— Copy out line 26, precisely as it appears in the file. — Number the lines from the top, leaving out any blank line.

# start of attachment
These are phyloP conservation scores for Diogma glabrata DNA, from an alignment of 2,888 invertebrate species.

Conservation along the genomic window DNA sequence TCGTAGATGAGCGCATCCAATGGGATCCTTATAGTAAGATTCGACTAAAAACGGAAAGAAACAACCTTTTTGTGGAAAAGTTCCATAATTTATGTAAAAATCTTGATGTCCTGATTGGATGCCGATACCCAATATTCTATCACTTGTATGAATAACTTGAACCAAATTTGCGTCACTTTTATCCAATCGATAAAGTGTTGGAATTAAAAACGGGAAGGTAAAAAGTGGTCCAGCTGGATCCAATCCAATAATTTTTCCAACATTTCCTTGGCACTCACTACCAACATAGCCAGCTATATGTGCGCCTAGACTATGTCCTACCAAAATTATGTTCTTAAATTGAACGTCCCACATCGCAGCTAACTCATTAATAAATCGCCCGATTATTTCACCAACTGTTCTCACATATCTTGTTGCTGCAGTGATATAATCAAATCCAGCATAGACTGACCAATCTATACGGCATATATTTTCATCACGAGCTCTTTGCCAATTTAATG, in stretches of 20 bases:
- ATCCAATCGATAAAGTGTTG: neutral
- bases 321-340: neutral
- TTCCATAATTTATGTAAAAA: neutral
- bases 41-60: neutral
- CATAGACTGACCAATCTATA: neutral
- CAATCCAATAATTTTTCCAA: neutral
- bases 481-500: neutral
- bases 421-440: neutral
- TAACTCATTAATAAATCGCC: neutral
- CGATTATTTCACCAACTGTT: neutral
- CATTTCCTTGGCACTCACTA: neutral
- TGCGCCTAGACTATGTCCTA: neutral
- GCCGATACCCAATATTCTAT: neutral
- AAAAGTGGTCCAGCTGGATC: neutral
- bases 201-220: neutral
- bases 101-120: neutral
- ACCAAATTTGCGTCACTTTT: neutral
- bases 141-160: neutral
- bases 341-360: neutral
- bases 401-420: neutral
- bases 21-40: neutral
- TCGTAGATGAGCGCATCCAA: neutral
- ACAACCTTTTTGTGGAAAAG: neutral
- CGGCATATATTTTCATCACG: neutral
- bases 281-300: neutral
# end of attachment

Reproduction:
- CGGCATATATTTTCATCACG: neutral